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  • Ratha Tep

Interview with Matthew Cordell, WOLF IN THE SNOW

A girl is lost in a snowstorm. A wolf cub is lost, too. How will they find their way home?

Max's Boat Pick


By Matthew Cordell

Publisher: Feiwel & Friends (January 3, 2017)

Thanks for visiting again, Matthew! This time, can you share how Wolf in the Snow came about? Matthew Cordell: "It all started with a drawing I made of a girl in a red coat standing in a snow-covered field across from an adult wolf. I often draw things that pop into my head and this was just one of those things. It wasn’t for a story I’d been working on, or for a book under contract. I posted the drawing on all of the regular social media channels, and people were very positive and curious about the drawing. I actually liked it quite a bit too, but I had no idea what—if anything—could be said about just the one picture."

The original drawing by Matthew Cordell that inspired Wolf in the Snow (below):

"So, instead of trying to write something, I decided to research wolves. Up to that point in my life, all I knew of wolves was from negative depictions in pop culture. Like old fairy and folk tales as well as more recent films and television that shows wolves as aggressive and vicious. Little Red Riding Hood, The Three Little Pigs, Disney’s Beauty and the Beast, etc. With just a bit of research, I learned that these negative portrayals of wolves go back centuries. Most significantly, they are unfair and untrue. Wolves live in strongly bonded families (wolf packs) and hunt only out of necessity. They are intelligent, loving, and, yes, can be defensive if threatened. But they do not set out to kill for sport, and they either fear or have little to no interest in humans. After realizing what I thought to be true were long and twisted falsehoods, I started to see a story take shape that addressed fears and prejudice. The girl and the wolf in that drawing would be two lost souls set into a frightening, bleak, and isolated landscape to help tell that story."

Interior spreads from Matthew Cordell's Wolf in the Snow (below):

You now have two characters that wear a red (or off-red) cape! Do you just love Little Red Riding Hood? "I think I just like the color red! I am not a person who has a definitive favorite color, but red is great for screaming off the page. I’m often asked about Little Red Riding hood, and the honest answer is I don’t really think about that story. With Wolf in the Snow, I was working on my sketch dummy in early days, sharing the story and color character studies with my illustrator friends. The first thing someone asked was if I was trying to write a sort of anti-Little Red Riding hood story. I actually wasn’t, but from that point on that’s what it became. Maybe subconsciously, I wanted to write a wolf-positive story, and my subconscious started pulling from Little Red, which is a centuries-old, world-renowned, anti-wolf story. I think most of us know it well enough, in one form or another. The one thing I do like about Little Red is the sort of quest/adventure aspect of the story."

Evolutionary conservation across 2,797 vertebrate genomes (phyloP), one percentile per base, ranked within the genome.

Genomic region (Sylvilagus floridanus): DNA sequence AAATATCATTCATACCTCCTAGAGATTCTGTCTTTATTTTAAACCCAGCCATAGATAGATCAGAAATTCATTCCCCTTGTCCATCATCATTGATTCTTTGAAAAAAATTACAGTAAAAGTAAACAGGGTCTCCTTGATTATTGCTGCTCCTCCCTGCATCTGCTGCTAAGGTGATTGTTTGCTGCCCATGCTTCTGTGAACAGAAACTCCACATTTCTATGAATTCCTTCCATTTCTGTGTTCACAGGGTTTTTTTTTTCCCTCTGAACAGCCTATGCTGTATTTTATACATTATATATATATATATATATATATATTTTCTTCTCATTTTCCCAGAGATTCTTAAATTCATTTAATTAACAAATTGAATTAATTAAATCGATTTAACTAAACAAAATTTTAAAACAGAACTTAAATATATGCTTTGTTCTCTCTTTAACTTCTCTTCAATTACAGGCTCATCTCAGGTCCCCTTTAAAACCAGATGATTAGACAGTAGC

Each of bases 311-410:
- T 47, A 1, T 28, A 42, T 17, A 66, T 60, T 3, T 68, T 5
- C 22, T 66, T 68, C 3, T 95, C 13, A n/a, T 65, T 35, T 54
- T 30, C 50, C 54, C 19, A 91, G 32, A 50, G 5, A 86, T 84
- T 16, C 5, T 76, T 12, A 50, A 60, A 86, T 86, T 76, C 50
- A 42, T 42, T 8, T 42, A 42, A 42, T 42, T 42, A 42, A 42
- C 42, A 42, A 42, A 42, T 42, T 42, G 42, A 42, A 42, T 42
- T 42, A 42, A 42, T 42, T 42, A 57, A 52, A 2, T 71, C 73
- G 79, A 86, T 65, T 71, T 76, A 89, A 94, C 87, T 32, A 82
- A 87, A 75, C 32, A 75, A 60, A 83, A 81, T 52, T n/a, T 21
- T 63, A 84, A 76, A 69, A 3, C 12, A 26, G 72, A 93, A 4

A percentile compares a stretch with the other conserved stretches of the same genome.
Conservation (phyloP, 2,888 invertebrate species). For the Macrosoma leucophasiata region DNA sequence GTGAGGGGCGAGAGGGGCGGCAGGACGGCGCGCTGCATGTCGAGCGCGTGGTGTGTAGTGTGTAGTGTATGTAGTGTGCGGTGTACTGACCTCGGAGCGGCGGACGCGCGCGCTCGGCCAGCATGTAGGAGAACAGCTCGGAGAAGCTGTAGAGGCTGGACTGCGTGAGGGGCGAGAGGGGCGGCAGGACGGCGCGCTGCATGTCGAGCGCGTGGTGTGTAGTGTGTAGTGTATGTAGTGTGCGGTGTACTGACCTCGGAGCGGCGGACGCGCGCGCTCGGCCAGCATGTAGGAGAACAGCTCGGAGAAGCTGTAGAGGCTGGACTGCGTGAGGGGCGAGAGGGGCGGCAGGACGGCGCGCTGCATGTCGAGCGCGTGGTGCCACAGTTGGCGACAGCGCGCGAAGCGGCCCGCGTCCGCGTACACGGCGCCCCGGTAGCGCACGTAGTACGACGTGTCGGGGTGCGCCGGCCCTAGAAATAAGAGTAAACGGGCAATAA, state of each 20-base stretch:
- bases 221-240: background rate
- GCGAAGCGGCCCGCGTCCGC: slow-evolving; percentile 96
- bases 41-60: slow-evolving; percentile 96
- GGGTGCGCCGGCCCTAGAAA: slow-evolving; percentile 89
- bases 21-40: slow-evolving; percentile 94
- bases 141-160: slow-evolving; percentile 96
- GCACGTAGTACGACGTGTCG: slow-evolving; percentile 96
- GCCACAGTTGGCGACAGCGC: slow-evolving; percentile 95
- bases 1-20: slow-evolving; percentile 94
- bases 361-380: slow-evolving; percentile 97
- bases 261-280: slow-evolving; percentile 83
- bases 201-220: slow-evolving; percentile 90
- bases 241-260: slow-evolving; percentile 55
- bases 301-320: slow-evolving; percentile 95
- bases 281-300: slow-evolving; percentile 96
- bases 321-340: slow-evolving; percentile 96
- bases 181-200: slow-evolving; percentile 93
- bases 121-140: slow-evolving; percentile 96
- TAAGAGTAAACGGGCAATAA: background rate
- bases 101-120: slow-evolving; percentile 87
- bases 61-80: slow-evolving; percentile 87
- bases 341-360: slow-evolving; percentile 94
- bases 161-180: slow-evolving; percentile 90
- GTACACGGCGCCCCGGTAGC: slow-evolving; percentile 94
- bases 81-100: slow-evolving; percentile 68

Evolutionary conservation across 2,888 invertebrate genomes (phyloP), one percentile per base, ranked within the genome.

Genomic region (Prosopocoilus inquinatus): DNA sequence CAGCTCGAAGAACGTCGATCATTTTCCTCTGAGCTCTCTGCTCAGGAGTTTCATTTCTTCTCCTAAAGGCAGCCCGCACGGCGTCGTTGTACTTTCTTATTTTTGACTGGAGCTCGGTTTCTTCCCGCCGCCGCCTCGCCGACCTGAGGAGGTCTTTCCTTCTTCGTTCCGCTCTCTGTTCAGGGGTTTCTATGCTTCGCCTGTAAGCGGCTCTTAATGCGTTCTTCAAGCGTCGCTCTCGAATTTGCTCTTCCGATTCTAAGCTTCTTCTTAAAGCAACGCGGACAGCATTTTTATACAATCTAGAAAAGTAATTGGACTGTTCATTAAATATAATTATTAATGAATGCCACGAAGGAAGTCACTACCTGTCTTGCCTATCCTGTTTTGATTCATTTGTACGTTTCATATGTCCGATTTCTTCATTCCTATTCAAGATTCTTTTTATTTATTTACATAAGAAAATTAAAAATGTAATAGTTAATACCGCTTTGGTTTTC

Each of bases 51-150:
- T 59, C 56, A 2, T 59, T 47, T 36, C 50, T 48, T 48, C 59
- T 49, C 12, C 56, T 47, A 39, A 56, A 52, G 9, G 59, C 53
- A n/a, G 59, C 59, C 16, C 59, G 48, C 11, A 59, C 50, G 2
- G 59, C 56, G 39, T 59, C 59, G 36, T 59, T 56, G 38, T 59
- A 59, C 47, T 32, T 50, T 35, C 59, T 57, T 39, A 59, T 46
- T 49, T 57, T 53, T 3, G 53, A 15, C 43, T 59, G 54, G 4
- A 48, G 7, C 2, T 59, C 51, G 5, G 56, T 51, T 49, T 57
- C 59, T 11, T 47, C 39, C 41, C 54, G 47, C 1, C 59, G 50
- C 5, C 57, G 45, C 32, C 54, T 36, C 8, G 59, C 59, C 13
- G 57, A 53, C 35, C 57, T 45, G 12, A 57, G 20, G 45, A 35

Interior spreads from Matthew Cordell's Wolf in the Snow (below):

What's next for you? "Gratefully, I’m keeping busy with multiple projects on the desk and on the horizon for publication. Next to be released will be the fourth book in my Cornbread and Poppy beginning reader series, Cornbread and Poppy for the Win—where our two mice heroes find themselves enlisted in a high-stakes cycle race. After that is The Ship in the Window, a picture book written by author, illustrator, librarian (triple threat!) pal, Travis Jonker—I provided illustrations for that one. I’m currently working on two picture books in different stages of completion. I’m drawing final art for my next author/illustrator picture book, To See an Owl, and I’m beginning sketches for a David Bowie picture book biography I’ve written. I’m super excited about all of these projects!"

What are your all-time favorite picture books?

Frog and Toad (all Frog and Toad books) by Arnold Lobel (technically not picture books, but let’s bend the rules for these pitch-perfect illustrated books)

Owl Moon by Jane Yolen and John Schoenherr

Where the Wild Things Are by Maurice Sendak


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